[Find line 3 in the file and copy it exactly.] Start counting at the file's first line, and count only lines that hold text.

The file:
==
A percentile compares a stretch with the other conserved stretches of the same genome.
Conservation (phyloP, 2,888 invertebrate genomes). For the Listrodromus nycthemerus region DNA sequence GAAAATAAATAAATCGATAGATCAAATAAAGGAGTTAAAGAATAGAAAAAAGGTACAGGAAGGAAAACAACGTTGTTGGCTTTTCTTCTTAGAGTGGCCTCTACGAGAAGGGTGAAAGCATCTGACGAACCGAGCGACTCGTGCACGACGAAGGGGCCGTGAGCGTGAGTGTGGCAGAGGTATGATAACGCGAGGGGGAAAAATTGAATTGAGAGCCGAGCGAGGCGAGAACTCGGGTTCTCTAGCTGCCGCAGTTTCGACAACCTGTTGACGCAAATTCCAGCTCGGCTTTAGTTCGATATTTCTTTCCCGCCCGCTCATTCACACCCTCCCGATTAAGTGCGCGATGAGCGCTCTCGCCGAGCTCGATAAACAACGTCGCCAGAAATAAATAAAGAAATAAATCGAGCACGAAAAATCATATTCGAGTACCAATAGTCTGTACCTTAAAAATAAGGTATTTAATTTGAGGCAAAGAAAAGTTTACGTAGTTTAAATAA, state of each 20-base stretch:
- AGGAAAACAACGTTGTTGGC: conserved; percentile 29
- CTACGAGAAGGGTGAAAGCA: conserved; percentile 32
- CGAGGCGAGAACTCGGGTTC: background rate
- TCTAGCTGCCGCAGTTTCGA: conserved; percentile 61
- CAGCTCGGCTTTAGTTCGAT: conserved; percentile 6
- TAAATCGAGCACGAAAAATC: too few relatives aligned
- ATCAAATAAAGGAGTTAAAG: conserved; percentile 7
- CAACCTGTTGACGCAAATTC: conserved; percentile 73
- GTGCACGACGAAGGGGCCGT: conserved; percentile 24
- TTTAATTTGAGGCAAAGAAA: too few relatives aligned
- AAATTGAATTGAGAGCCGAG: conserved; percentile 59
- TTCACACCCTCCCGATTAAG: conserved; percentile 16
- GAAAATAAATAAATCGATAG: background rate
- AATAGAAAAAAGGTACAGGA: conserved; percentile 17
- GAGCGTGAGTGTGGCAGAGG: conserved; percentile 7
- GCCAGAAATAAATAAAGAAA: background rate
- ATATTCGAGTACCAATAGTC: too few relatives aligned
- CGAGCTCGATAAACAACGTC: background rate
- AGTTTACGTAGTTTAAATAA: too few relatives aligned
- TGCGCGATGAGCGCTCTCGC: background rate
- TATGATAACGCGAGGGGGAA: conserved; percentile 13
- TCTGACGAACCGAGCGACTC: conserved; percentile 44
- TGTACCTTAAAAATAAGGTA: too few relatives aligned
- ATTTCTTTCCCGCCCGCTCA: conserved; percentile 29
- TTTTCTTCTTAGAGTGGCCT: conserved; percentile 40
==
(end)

- AGGAAAACAACGTTGTTGGC: conserved; percentile 29